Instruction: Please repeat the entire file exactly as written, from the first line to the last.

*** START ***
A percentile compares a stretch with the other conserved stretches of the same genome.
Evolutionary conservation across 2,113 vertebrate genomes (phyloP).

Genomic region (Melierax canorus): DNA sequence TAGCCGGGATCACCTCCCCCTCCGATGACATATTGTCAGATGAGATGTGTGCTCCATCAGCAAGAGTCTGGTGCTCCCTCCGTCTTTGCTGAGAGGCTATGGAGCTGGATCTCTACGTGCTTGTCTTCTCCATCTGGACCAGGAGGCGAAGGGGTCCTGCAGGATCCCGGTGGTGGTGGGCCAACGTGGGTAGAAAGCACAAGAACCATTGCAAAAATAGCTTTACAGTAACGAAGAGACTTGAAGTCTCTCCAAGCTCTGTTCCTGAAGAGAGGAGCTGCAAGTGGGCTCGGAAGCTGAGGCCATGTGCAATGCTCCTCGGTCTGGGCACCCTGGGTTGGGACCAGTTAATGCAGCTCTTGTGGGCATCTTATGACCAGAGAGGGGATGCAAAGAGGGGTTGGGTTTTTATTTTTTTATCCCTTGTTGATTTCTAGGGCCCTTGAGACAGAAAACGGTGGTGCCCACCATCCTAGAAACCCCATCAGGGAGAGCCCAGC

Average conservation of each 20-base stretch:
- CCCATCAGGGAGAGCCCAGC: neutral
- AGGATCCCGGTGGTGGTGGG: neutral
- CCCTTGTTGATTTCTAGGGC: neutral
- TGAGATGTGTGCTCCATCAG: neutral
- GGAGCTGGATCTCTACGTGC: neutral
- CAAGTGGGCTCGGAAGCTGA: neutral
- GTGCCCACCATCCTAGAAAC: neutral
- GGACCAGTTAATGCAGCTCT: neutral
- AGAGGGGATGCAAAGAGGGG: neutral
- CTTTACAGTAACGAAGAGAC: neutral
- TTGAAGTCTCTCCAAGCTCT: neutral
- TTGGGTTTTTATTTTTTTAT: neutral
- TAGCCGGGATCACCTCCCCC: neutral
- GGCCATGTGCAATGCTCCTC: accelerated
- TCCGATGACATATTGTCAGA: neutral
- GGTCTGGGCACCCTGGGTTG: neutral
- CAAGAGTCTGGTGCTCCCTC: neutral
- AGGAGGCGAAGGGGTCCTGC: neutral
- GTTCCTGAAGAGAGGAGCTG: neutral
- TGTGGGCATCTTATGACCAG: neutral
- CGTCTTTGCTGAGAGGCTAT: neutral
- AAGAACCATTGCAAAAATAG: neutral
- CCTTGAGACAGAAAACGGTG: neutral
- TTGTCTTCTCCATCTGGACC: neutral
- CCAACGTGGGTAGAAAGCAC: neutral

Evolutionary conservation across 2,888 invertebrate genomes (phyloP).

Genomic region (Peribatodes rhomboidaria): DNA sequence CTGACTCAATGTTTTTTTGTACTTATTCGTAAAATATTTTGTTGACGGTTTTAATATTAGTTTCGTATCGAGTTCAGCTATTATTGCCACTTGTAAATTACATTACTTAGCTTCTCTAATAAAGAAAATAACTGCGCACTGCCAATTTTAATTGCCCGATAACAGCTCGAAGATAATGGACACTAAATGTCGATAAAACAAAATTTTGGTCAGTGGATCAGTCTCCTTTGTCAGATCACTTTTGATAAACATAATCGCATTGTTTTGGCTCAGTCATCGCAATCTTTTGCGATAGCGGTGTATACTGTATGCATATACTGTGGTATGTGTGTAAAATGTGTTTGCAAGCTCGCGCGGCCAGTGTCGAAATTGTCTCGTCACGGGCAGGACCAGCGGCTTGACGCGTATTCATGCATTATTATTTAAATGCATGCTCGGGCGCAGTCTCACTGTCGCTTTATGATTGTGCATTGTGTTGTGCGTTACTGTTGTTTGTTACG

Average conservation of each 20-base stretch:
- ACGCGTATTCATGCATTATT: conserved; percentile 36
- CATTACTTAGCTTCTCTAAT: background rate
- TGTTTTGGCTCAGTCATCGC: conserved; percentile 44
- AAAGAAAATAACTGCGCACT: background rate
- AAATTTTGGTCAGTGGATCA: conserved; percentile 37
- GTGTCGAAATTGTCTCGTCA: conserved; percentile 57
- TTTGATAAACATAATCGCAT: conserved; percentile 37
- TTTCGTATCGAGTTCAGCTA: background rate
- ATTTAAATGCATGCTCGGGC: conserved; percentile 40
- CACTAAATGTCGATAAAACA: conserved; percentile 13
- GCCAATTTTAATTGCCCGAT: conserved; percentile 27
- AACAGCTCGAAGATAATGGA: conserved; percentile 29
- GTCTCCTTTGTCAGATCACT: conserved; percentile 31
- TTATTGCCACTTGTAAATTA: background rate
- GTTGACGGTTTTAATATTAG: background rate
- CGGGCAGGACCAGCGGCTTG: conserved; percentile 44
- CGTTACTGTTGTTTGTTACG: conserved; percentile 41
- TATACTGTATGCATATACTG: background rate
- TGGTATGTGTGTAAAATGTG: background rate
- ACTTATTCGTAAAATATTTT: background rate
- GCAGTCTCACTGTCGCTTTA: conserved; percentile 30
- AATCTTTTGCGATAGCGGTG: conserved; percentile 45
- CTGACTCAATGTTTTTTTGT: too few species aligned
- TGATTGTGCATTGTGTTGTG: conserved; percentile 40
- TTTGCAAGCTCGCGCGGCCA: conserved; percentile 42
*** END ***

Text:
A percentile compares a stretch with the other conserved stretches of the same genome.
Evolutionary conservation across 2,113 vertebrate genomes (phyloP).

Genomic region (Melierax canorus): DNA sequence TAGCCGGGATCACCTCCCCCTCCGATGACATATTGTCAGATGAGATGTGTGCTCCATCAGCAAGAGTCTGGTGCTCCCTCCGTCTTTGCTGAGAGGCTATGGAGCTGGATCTCTACGTGCTTGTCTTCTCCATCTGGACCAGGAGGCGAAGGGGTCCTGCAGGATCCCGGTGGTGGTGGGCCAACGTGGGTAGAAAGCACAAGAACCATTGCAAAAATAGCTTTACAGTAACGAAGAGACTTGAAGTCTCTCCAAGCTCTGTTCCTGAAGAGAGGAGCTGCAAGTGGGCTCGGAAGCTGAGGCCATGTGCAATGCTCCTCGGTCTGGGCACCCTGGGTTGGGACCAGTTAATGCAGCTCTTGTGGGCATCTTATGACCAGAGAGGGGATGCAAAGAGGGGTTGGGTTTTTATTTTTTTATCCCTTGTTGATTTCTAGGGCCCTTGAGACAGAAAACGGTGGTGCCCACCATCCTAGAAACCCCATCAGGGAGAGCCCAGC

Average conservation of each 20-base stretch:
- CCCATCAGGGAGAGCCCAGC: neutral
- AGGATCCCGGTGGTGGTGGG: neutral
- CCCTTGTTGATTTCTAGGGC: neutral
- TGAGATGTGTGCTCCATCAG: neutral
- GGAGCTGGATCTCTACGTGC: neutral
- CAAGTGGGCTCGGAAGCTGA: neutral
- GTGCCCACCATCCTAGAAAC: neutral
- GGACCAGTTAATGCAGCTCT: neutral
- AGAGGGGATGCAAAGAGGGG: neutral
- CTTTACAGTAACGAAGAGAC: neutral
- TTGAAGTCTCTCCAAGCTCT: neutral
- TTGGGTTTTTATTTTTTTAT: neutral
- TAGCCGGGATCACCTCCCCC: neutral
- GGCCATGTGCAATGCTCCTC: accelerated
- TCCGATGACATATTGTCAGA: neutral
- GGTCTGGGCACCCTGGGTTG: neutral
- CAAGAGTCTGGTGCTCCCTC: neutral
- AGGAGGCGAAGGGGTCCTGC: neutral
- GTTCCTGAAGAGAGGAGCTG: neutral
- TGTGGGCATCTTATGACCAG: neutral
- CGTCTTTGCTGAGAGGCTAT: neutral
- AAGAACCATTGCAAAAATAG: neutral
- CCTTGAGACAGAAAACGGTG: neutral
- TTGTCTTCTCCATCTGGACC: neutral
- CCAACGTGGGTAGAAAGCAC: neutral

Evolutionary conservation across 2,888 invertebrate genomes (phyloP).

Genomic region (Peribatodes rhomboidaria): DNA sequence CTGACTCAATGTTTTTTTGTACTTATTCGTAAAATATTTTGTTGACGGTTTTAATATTAGTTTCGTATCGAGTTCAGCTATTATTGCCACTTGTAAATTACATTACTTAGCTTCTCTAATAAAGAAAATAACTGCGCACTGCCAATTTTAATTGCCCGATAACAGCTCGAAGATAATGGACACTAAATGTCGATAAAACAAAATTTTGGTCAGTGGATCAGTCTCCTTTGTCAGATCACTTTTGATAAACATAATCGCATTGTTTTGGCTCAGTCATCGCAATCTTTTGCGATAGCGGTGTATACTGTATGCATATACTGTGGTATGTGTGTAAAATGTGTTTGCAAGCTCGCGCGGCCAGTGTCGAAATTGTCTCGTCACGGGCAGGACCAGCGGCTTGACGCGTATTCATGCATTATTATTTAAATGCATGCTCGGGCGCAGTCTCACTGTCGCTTTATGATTGTGCATTGTGTTGTGCGTTACTGTTGTTTGTTACG

Average conservation of each 20-base stretch:
- ACGCGTATTCATGCATTATT: conserved; percentile 36
- CATTACTTAGCTTCTCTAAT: background rate
- TGTTTTGGCTCAGTCATCGC: conserved; percentile 44
- AAAGAAAATAACTGCGCACT: background rate
- AAATTTTGGTCAGTGGATCA: conserved; percentile 37
- GTGTCGAAATTGTCTCGTCA: conserved; percentile 57
- TTTGATAAACATAATCGCAT: conserved; percentile 37
- TTTCGTATCGAGTTCAGCTA: background rate
- ATTTAAATGCATGCTCGGGC: conserved; percentile 40
- CACTAAATGTCGATAAAACA: conserved; percentile 13
- GCCAATTTTAATTGCCCGAT: conserved; percentile 27
- AACAGCTCGAAGATAATGGA: conserved; percentile 29
- GTCTCCTTTGTCAGATCACT: conserved; percentile 31
- TTATTGCCACTTGTAAATTA: background rate
- GTTGACGGTTTTAATATTAG: background rate
- CGGGCAGGACCAGCGGCTTG: conserved; percentile 44
- CGTTACTGTTGTTTGTTACG: conserved; percentile 41
- TATACTGTATGCATATACTG: background rate
- TGGTATGTGTGTAAAATGTG: background rate
- ACTTATTCGTAAAATATTTT: background rate
- GCAGTCTCACTGTCGCTTTA: conserved; percentile 30
- AATCTTTTGCGATAGCGGTG: conserved; percentile 45
- CTGACTCAATGTTTTTTTGT: too few species aligned
- TGATTGTGCATTGTGTTGTG: conserved; percentile 40
- TTTGCAAGCTCGCGCGGCCA: conserved; percentile 42